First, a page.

# Atiyah Bott localisation applied to Euler characteristic

Suppose we have a torus action on a compact oriented manifold M. Assume the action has isolated fixed points. Why is it that the equivariant Euler class of the normal bundle at the fixed point (i.e. the tangent space at that point) is (upto a sign) the product of the weights of the action of the lie algebra of the Torus on the tangent space at that point? (Maybe this is obvious but I don't see it).

Let me answer the question, under a different interpretation of the word "why".

First, what is the cohomology product [X] [Y] about, where X,Y are cycles and [X],[Y] their Poincar\'e duals? You could say it measures the inability to extricate X from Y.

Now, let's try to extricate the origin from itself, where [pt] denotes the class of the origin in a vector space V. Pretty easy (if dim V > 0). So we'd say [pt]^2 = 0.

Equivariantly, though, we may have trouble; there may be no nearby T-fixed points. This is exactly the question of whether there are any 0 weights in the action of T on V.

So [pt]^2 should be some multiple of [pt], that vanishes iff there's a 0 weight. Moreover it should be homogeneous of degree = codim(pt in V). Plus it should behave well under shrinking T. These come pretty close to forcing it to be the product of the weights.

• This is very nice. Can this reasoning be extended to a complete proof? – Dmitri Panov Feb 1 '10 at 23:18

I'm interpreting your question as "In what sense is the equivariant Euler class of a torus representation, thought of as a vector bundle on the point, just the product of the weights of the representation?" Because Euler classes multiply under direct sum, it's enough to answer this question for a 1-d representation.

Now, it's a general principle that if a space is nice in some sense, there will be a bijections between complex line bundles on that space and $H^2(X;\mathbb{Z})$ via first Chern class. One way to think of this correspondence is that a line bundle is defined by an element of $H^1(X;\mathcal{O}^*)$ where $\mathcal{O}^*$ is the nonvanishing elements of whatever sheaf of functions is relevant. As long as the sheaf cohomology of $\mathcal{O}$ is boring, the boundary map in the long exact sequence for the exponential sequence $\mathbb{Z}\to \mathcal{O}\to\mathcal{O}^*$ induces this isomorphism.

So, now what does this mean equivariantly? Well, remember that equivariant cohomology is the cohomology of a space. In the case of a point, it is the cohomology of the classifying space $BT$.

On the other hand, a line bundle on $BT$ is the same thing as a 1-dimensional representation of $T$; you use the standard associated bundle construction.

So, by the argument above, we get an identification between characters of $T$ and $H^2_T(pt;\mathbb{Z})$. This is being used implicitly when you make a statement like "the equivariant Euler class of the normal bundle at the fixed point (i.e. the tangent space at that point) is (upto a sign) the product of the weights of the action of the lie algebra of the Torus on the tangent space at that point," but having fixed this isomorphism, the statement above becomes tautological.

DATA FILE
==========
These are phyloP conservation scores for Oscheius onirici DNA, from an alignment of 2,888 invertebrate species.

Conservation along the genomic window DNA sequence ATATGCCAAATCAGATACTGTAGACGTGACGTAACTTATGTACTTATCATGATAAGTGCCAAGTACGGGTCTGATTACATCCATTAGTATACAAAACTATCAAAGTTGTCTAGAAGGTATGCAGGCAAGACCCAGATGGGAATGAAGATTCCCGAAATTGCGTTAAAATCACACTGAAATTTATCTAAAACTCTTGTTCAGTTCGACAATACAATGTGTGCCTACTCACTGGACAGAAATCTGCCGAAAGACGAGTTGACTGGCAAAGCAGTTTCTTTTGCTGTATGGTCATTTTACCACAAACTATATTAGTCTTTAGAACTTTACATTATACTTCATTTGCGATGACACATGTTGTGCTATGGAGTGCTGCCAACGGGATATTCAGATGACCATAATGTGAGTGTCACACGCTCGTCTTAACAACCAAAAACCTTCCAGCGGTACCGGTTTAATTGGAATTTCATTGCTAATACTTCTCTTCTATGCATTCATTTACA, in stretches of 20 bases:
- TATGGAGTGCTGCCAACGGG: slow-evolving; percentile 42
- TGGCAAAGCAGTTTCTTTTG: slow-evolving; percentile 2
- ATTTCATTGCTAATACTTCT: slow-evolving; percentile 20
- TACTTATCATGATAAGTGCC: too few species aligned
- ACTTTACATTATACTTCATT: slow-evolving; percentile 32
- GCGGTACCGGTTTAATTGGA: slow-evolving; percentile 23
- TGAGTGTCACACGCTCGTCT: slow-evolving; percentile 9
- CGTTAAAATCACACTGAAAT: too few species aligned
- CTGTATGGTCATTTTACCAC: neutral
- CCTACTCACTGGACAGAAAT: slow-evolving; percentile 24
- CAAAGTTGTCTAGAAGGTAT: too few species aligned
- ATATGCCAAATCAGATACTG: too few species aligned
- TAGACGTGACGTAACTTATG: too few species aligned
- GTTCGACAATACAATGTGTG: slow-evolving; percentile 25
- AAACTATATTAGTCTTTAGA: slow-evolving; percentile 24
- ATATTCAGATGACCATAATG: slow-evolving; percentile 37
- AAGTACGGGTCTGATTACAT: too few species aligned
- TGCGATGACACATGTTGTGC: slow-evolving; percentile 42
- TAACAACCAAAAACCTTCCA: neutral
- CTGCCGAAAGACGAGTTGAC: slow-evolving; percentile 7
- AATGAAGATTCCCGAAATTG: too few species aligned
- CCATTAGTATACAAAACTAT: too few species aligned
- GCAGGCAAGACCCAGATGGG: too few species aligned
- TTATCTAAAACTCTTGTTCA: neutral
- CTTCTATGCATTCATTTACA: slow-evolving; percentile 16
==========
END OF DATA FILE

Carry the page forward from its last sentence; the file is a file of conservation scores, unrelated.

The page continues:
So you are saying that, we need to compute the equivariant Euler class of a complex line bundle over a point and since the equivariant first chern class is the same as this, the exponential sheaf sequence will help us. But, I am a little confused about this equivariant chern class business. I mean, I would be most grateful if you can make the correspondence between the characters of T and H^2 (pt) a little more explicit.

• If you can edit your original question, perhaps it might be better to move the text of this comment into the main body of the question – Yemon Choi Feb 1 '10 at 6:40
• For some reason I can't seem to edit it. – Vamsi Feb 1 '10 at 7:01
• It might be because you have "insufficient reputation" on the system. I'll copy and paste it in for you, if that's all right. – Yemon Choi Feb 1 '10 at 7:02
• Insufficient reputation isn't the problem; an asker can always comment on his or her questions, and on answers to his or her questions. The problem is that MO doesn't recognize the user who posted this answer (3688) as the same user who posted the question (3686). It might help if you register; you could ask a moderator. – Jonas Meyer Feb 1 '10 at 9:13
• I merged all the Vamsi's. – Ben Webster Feb 1 '10 at 17:31

Hi, perhaps this can make more explicit the correspondence above:

Let $G$ be a $\ell$-dimensional algebraic torus. Denote by $\Xi(G)\simeq \mathbb Z^\ell$ the character group of $G$ consisting of all continuous group homomorphisms $G\to \mathbb C^*$. Take any $\chi \in \Xi(G)$, it defines a one-dimensional complex representation of $G$ with space $\mathbb C_\chi$. We can associate a complex line bundle $L_\chi$ over $\mathbb B_G$ by:

$L_\chi := (\mathbb E_G \times_G \mathbb C_\chi) \to \mathbb B_G.$

Denote by $c(\chi):= c_1(L_\chi)\in H^2(\mathbb B_G)$ its first Chern class. Let $\operatorname{Sym}_\mathbb Z^*(\Xi_G)$ be the symmetric algebra of the group $\Xi(G)$. It is a polynomial ring on $\ell$ generators of degree $1$, and the map $c\colon \chi\mapsto c(\chi)$ extends to a ring isomorphism:

$c\colon \operatorname{Sym}_\mathbb Z^*(\Xi_G) \stackrel{\sim}\to H^*(\mathbb B_G)$

which doubles degrees. It is called the characteristic homomorphism.

Now, at an isolated fixed point under the action with characters $\chi_1,\dots, \chi_n$ one has:

$(\mathbb E_G \times_G T_X) = L_{\chi_1}\oplus\dots\oplus L_{\chi_n}.$

The equivariant euler class is just the top ordinary Chern class $c_{\operatorname{top}} (\mathbb E_G \times_G T_X)$, and you can conclude by Whitney sum formula.